The Challenge of a Normal-Better Life

A person’s life typically feels normal to them, right?

Sure, it may be more or less average, but you have to have something to compare your life with (and the time and a reason to stop and compare it) to notice how much it is or is not so ordinary.

Even then, as your everyday lived experience, it is your normal.

The problem – and the potential – with life nowadays is that we see many examples of the extraordinary, and we have ideas (notions, fancies?) of ourselves and our lives as we wish they (and we) were.

These glimmerings of a better life and a better self are tantalizing. There is a promise to them.

Bivy on the Sarstein
Bivy on the Sarstein

There is also a way they never seem anything more than the glimmering of a ray of sunlight through a roiling layer of storm clouds. A far-away light in a dark night…

Daily life just doesn’t seem to give much of a chance: there isn’t enough money, there isn’t enough time, and who would ever be strong and driven enough to train and learn and change things for the better when it’s hard enough just to organize one’s stuff and manage time and finances, let alone have a social life and fulfill family obligations and perhaps cook food and clean the kitchen – and all that besides the demands of a job?

There’s a reason Randi Zuckerberg, former director of market development for Facebook (and entrepreneur and, yes, sibling of Mark Zuckerberg) spoke of the trade-off in the entrepreneurial lifestyle:

Sure again, some people seem to manage, and we are fascinated by them.

We can learn about the importance of doing and the creation of luck from them, but we also have to see that it still takes a lot of lucky chance – and for only too many of them, all that based on an already-great background that you and I reading this are probably lacking (even if others have it even worse).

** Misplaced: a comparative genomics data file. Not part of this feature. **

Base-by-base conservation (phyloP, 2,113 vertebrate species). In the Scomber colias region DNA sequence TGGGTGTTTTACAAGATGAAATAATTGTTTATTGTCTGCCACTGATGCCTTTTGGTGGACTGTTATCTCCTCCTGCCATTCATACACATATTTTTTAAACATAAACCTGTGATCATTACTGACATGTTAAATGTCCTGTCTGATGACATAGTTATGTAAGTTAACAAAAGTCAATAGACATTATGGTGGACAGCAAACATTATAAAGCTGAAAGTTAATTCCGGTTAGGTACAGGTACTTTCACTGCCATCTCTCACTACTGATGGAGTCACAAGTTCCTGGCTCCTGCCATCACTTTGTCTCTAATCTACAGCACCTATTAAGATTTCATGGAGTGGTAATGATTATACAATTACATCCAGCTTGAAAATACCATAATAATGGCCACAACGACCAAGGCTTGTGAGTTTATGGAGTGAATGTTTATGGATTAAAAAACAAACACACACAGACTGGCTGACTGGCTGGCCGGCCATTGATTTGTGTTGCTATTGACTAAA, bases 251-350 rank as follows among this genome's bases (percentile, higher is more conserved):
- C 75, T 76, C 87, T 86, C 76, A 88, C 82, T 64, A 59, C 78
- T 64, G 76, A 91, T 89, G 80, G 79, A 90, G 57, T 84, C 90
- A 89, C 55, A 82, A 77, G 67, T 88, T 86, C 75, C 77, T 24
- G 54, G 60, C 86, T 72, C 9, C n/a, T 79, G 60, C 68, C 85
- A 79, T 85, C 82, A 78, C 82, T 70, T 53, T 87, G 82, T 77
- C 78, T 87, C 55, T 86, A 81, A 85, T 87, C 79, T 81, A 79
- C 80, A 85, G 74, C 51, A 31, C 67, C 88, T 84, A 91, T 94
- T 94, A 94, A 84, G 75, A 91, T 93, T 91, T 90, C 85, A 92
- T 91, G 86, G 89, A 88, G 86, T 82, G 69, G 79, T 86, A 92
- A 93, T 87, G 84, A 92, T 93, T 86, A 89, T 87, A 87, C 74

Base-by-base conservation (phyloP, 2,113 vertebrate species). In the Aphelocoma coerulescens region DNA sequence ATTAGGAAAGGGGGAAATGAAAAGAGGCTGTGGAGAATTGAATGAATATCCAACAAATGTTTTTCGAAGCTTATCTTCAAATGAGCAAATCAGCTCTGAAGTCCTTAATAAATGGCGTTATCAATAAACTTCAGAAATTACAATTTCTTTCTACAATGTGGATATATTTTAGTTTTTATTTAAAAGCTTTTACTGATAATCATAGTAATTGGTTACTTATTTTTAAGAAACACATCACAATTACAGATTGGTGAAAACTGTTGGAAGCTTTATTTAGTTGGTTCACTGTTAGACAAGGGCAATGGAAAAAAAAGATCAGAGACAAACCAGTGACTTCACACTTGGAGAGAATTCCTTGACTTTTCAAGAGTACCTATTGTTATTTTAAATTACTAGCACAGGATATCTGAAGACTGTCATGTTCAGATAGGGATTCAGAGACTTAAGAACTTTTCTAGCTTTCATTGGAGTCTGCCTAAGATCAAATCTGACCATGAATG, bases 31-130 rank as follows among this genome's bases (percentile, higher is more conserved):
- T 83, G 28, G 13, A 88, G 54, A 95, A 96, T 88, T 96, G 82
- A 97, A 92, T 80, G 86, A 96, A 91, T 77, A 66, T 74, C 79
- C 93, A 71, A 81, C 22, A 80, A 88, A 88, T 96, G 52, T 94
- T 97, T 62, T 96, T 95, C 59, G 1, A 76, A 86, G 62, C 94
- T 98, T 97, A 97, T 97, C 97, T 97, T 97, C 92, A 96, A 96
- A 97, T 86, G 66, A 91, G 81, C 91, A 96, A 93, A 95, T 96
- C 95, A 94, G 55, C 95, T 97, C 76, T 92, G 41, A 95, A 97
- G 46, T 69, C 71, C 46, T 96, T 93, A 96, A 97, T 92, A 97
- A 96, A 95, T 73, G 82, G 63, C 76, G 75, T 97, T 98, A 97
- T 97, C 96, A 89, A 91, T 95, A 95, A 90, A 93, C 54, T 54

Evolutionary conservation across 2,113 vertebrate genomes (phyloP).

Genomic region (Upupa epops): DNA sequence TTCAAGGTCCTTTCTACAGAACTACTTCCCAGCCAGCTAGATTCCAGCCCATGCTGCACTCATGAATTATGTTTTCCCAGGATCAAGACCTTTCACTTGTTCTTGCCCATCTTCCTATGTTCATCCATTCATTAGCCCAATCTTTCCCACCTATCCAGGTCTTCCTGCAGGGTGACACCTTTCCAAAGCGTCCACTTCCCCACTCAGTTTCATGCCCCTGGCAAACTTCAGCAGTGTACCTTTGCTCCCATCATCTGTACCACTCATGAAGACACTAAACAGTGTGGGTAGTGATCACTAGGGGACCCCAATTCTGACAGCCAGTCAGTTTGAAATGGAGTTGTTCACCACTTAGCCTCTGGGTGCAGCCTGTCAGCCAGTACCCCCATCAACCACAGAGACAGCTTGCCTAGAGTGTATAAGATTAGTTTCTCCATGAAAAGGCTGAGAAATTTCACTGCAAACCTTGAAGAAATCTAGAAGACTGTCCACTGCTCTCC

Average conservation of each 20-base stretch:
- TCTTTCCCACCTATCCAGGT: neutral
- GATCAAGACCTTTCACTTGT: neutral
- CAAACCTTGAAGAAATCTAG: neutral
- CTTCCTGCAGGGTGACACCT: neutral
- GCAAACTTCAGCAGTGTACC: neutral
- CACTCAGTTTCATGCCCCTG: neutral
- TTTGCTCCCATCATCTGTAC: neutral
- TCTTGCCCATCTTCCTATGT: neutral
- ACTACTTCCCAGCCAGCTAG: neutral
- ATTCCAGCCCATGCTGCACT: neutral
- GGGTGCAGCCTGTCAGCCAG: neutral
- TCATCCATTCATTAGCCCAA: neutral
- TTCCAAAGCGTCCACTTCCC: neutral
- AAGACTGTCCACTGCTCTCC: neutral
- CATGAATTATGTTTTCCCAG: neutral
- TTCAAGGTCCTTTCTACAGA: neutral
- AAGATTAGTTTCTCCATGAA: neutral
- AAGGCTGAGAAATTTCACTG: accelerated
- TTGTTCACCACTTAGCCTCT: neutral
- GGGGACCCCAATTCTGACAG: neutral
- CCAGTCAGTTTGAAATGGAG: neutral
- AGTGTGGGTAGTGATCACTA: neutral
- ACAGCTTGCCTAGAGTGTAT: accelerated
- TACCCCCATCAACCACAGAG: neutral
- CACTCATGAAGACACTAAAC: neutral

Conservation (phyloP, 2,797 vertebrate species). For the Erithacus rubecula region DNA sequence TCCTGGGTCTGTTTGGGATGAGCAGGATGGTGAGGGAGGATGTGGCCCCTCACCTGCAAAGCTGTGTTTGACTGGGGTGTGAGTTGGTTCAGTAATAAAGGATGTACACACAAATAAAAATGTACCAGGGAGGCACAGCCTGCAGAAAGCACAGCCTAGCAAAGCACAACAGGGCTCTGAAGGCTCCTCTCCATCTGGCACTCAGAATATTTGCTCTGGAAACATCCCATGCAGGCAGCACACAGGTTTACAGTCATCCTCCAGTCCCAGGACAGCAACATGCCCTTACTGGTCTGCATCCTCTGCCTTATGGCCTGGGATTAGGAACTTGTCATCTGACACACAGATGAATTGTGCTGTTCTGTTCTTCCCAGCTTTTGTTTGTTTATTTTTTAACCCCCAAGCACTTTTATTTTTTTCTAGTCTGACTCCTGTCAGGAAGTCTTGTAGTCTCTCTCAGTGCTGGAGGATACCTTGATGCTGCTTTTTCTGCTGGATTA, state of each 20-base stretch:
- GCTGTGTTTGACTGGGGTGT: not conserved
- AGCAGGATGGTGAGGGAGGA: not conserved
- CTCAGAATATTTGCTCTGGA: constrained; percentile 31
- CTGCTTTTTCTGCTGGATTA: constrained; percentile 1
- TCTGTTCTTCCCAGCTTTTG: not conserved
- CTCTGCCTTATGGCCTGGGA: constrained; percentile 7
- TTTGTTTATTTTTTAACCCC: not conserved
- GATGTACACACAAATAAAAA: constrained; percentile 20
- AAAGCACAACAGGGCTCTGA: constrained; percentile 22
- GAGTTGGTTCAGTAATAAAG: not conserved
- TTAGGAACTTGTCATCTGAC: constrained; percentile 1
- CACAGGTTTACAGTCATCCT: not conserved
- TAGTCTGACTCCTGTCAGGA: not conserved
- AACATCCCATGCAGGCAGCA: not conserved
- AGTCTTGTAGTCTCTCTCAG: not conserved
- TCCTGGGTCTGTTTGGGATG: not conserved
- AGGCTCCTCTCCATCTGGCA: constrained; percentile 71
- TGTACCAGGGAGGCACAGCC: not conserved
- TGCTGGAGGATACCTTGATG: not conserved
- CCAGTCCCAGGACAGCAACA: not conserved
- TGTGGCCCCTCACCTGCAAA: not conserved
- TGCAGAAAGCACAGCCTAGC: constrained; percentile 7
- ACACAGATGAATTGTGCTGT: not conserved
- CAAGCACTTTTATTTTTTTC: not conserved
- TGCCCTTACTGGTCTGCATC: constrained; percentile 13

Right there, in the deluge of simple everyday demands, though, lies both the biggest challenge, the really hard thing to do – and the easily best way to a better self and a better life: in normal life.

With the question of what would actually make for a better life (and better you), and with the attitude to life that may help in getting there.


Dreams of a better life are often just that, dreams.

They are aspirational, looking for something better and seeing it in how great things would be “if only” something were the case: usually, if only one were rich (and perhaps famous).

Sure, yes, being rich would take away a few problems and be a burden one would gladly bear, but the challenge of what to do with one’s life would just be raised to another level, and a person him-/herself would basically remain the same.

There’s a reason why the newly rich are near-universally despised if they just flaunt their wealth, and the first, if they have any decent sense of life, to want to learn what makes for better manners and appearance – at least once the rush of luxury shopping is out of the way. (Exceptions notwithstanding.)

That alone won’t do the trick, and it’s not so easy to achieve, though.